Juana of Castile and her husband, Philip, Duke of Burgundy and titular King of Castile, sailed from Brussels in January 1506 for Spain. They ran into a terrible storm with the wind tossing and whipping the ships from wave to wave, in a westerly direction. When the weather finally cleared, the ships were deemed too unsafe to take on the full wind force of the Atlantic Ocean. They decided to make for the nearest anchorage in England which was Falmouth, where the people were very hospitable to the royal travelers, putting Philip at ease.
He sent his secretary, Pedro de Anchemont to let King Henry VII know he had landed in England while the Cornish people entertained their unexpected guests. Henry was delighted at his good fortune and immediately sent an escort of many lords and knights under the Earl of Arundel. They reached Falmouth in the evening and welcomed the King and Queen of Castile by torchlight, in the name of the King of England, making a good impression on the couple. Philip departed Falmouth, leaving Juana behind to come by a slower route.
Philip was met some miles from Windsor Castle by Henry, Prince of Wales, who was supposedly still affianced to Juana’s sister, Catherine of Aragon. Henry was accompanied by five earls and diverse lords and knights, as well as others to the number of five hundred persons, all gorgeously appareled. The entire visit is recounted in a Cotton manuscript:
Memorandum that the 31st of January which was a Saturday in the year of our Lord 1506 and the 21st year of our Sovereign Lord King Henry VII. His Highness received the King of Castile at his castle of Windsor in manner as followeth: first His Grace rode towards the said King of Castile a mile or more out of Windsor, and there in an arable field met with him, and when the King’s company approached near to the said King of Castile, some stood on one part and some on the other part, and so made a lane, that the two kings might meet together, and then the King of Castile perceived the King, he took off his hat, and in like manner the King took off his, and with a loving and glad countenance each saluted and embraced the other, and the King with many other good words welcomed him to his realm, and the King of Castile with humble and loving words similarly thanked the King for the great honors that he did him, and for the great pleasure and kindness that the King had showed and done unto him, since his arrival and at diverse times before. The said King took the King of Castile on his left hand, and in good ordinance rode towards the said Castle of Windsor, the Officers of Arms bore their coat of arms. The trumpets blew at the meeting of the Kings, and so by the way, and the Earl of Derby bore the sword right before the Kings.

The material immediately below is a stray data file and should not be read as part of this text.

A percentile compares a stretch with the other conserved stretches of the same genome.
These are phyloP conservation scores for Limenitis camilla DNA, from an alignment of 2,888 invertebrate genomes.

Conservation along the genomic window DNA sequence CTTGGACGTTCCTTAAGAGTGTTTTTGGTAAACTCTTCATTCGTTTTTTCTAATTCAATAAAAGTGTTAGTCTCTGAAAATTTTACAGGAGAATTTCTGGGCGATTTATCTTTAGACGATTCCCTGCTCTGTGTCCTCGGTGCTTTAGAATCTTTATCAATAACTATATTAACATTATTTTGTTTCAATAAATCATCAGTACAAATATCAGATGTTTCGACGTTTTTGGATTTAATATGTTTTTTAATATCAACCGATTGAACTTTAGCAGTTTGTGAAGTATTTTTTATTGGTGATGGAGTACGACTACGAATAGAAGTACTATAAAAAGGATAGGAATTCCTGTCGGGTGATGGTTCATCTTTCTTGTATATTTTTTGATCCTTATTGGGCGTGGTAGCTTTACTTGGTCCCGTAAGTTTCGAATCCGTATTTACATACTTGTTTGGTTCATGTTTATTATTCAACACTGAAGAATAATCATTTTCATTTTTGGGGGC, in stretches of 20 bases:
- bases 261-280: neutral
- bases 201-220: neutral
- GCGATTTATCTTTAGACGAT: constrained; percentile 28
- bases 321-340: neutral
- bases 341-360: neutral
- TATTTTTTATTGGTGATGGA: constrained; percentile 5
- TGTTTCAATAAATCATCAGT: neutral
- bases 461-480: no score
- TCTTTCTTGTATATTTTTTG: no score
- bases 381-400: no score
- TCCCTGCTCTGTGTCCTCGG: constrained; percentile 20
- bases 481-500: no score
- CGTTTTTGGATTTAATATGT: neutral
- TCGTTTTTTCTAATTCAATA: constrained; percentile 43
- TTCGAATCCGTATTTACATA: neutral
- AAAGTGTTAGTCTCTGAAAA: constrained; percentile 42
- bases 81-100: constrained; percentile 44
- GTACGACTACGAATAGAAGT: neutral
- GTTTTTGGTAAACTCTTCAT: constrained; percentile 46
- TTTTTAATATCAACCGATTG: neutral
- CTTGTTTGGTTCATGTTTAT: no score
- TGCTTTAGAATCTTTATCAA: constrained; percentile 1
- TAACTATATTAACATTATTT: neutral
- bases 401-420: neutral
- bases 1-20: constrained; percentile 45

It is to be noted that there were many noblemen very well appointed, both with cloth of gold and goldsmiths’ work, as my Lord Marquis, the Earl of Kent, the Earl of Derby, the Lord Henry Stafford, with many and diverse other nobles and gentlemen. When the Kings entered the first gate of the Castle, the minstrels and sackbuts played, and when they approached to the place where they have alighted, the King of Castile tarried and would have alighted after the King, but the King would not suffer him, but took him forth with him, so they alighted at once, the King of Castile somewhat before the King.
In like order the Lords and other noblemen went before the Kings through the nether gallery towards the Hall. Then as the King perceived that the King of Castile’s hat was off, he took off his hat, and would not put it on till the King of Castile was almost ready to put on his, and so they went up the stairs, and passed through the upper gallery to the King’s Great Chamber, which was richly hanged with cloth of Arras and a great bed in the same chamber; where remained Knights and Esquires, and from thence proceeding to the second Chamber, which was also richly hanged with a very rich Arras, and in which there was a cloth of estate and as rich bed as I have seen, where remained the Bishops, Earls and Officers that attended upon him.
From thence they would have conveyed the King of Castile to the fourth Chamber which was all hanged with rich cloth of gold, the border above of crimson velvet, and embroidered with the King’s arms and other of the King’s devices, as roses, portcullis, etc., but the King of Castile excused him and said that the King should not take the pains to convey him to his lodgings. Then the King showed him that all that he had passed through was and should be his lodgings and that the King thought that place honored by his coming, and said that he was as welcome to him as though he had been his own natural son, and that his coming was not only agreeable and joyful to him, but to all his subjects, and that room and all his servants should be at the commandment of the said King of Castile, and that he should think that he was come unto his own father’s house; and so desired him to go at his pleasure to dinner or to change his clothes.
Then when the King of Castile perceived that great lodging was for him, he thanked the King bareheaded, for he had taken off his hat a little before, and said that he was sorry that the King had taken so much labor and pains for him. And for any words that King could do he would convey the King to his Chamber, the King would have somewhat reconveyed him, but the King of Castile would not suffer it, and so they entered and saluted the one the other and departed. The King remained in his chamber, and the King of Castile went to his, and so they both went to dinner each one in his own chamber, for it was a Fast day, and Our Lady’s Eve. The King of Castile’s officers and servants served their own Lord